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Blueberry Muffin Success

It is Sunday morning. I am making blueberry muffins for the family. Big mixing bowl, muffin mix, two eggs, ¾ cup of milk (not water), and ¼ cup of oil. Blueberries are drained and waiting. It is a familiar routine. It is a foundation of our family. A simple thing that helps keep the family and me from getting lost in the turmoil of life.

This morning I am still reeling from the feelings of doubt and uncertainty. I had a number of opportunities that I felt qualified for, but wasn’t even given a chance to prove myself. No interviews, sessions not accepted for conferences. I know that there are so many factors involved in the process of selecting candidates for a position, but, honestly, rejection hurts. You wonder why. You wonder what didn’t they see in you.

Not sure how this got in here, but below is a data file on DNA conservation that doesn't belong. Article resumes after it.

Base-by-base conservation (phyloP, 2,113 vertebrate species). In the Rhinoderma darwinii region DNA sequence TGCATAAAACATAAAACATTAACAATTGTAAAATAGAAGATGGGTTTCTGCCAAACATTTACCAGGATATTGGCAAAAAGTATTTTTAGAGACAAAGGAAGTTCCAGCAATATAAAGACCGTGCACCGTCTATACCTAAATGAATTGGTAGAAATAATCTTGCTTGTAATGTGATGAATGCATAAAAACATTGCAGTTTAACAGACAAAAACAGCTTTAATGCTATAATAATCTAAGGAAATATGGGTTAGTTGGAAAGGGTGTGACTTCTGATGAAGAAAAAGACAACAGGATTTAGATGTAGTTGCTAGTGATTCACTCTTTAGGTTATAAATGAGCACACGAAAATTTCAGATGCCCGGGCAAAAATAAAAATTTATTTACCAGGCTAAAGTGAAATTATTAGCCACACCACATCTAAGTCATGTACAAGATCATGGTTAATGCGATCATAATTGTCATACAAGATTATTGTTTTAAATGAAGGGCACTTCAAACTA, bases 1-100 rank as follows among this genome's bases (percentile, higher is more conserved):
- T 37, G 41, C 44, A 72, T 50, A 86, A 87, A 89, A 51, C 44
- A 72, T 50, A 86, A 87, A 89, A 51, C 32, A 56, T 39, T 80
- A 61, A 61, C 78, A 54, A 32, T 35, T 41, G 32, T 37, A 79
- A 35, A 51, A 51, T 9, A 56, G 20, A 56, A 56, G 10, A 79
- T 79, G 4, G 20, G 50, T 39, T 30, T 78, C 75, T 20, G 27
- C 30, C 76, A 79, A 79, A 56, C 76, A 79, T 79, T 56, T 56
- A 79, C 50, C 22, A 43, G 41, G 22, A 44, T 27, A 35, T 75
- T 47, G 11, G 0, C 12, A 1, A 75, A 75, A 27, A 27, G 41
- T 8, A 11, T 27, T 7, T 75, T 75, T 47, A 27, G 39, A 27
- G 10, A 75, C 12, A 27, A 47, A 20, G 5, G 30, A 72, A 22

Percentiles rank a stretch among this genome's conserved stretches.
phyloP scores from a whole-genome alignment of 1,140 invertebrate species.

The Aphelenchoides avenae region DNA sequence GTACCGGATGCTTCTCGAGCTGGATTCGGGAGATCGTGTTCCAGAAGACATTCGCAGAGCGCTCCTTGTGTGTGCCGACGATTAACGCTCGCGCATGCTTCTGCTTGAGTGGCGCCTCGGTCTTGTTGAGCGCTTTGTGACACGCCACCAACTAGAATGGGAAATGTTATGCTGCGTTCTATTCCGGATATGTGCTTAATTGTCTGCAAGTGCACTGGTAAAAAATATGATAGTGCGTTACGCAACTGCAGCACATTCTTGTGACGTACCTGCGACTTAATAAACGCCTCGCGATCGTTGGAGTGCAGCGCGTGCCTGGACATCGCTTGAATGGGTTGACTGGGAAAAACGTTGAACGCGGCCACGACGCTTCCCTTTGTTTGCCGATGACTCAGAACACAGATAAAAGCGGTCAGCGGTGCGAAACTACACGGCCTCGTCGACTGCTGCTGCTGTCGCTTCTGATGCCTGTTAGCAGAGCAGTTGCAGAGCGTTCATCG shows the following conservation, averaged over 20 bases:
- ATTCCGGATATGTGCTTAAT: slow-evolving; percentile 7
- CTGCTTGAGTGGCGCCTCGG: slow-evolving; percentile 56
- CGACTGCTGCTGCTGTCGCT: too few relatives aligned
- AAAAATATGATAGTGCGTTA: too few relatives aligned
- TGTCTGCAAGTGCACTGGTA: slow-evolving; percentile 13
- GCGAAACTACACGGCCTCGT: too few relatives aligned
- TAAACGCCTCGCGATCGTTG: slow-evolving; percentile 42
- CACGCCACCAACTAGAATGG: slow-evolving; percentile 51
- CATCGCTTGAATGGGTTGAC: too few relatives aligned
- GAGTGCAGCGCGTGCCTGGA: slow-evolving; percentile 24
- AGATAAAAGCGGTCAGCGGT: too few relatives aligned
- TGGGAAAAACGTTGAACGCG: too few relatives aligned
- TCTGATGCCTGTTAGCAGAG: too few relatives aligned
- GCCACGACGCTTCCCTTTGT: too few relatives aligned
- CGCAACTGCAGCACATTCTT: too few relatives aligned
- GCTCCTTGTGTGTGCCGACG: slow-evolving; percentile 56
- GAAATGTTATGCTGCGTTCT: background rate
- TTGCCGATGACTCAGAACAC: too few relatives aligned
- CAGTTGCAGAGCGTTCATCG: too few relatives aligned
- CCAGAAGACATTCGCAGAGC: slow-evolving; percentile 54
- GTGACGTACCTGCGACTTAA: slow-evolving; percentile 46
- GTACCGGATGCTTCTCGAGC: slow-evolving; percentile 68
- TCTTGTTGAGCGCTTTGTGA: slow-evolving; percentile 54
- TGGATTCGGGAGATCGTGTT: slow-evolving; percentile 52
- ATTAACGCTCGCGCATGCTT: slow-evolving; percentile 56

These questions fill my head as I get all the ingredients mixed and fill the muffin cups. The oven beeps that it is heated to 410 degrees. I place the pan in the oven and set the timer for 18 minutes. I grab my coffee cup (I make my coffee before the muffins) and sit at the table thinking.

Success is a tricky concept. It can be measured by money, titles, or objects if that is your definition. But what if you just want to do your best, to help people be better, to raise a strong family? What if your idea of success is happiness? How is that measured?

Part of the way we measure that type of success is from our jobs, from the impact we make in our field of expertise. Those are hard to measure and sometimes the most challenging aspect of success because of change. A new boss, chasing a goal, or a decision made by administration. Things change and sometimes we don’t know why. Life doesn’t always go our way and we don’t know why. That is why doubt can bring you down, you can’t argue against it when there is no easy measurement to counter its voice.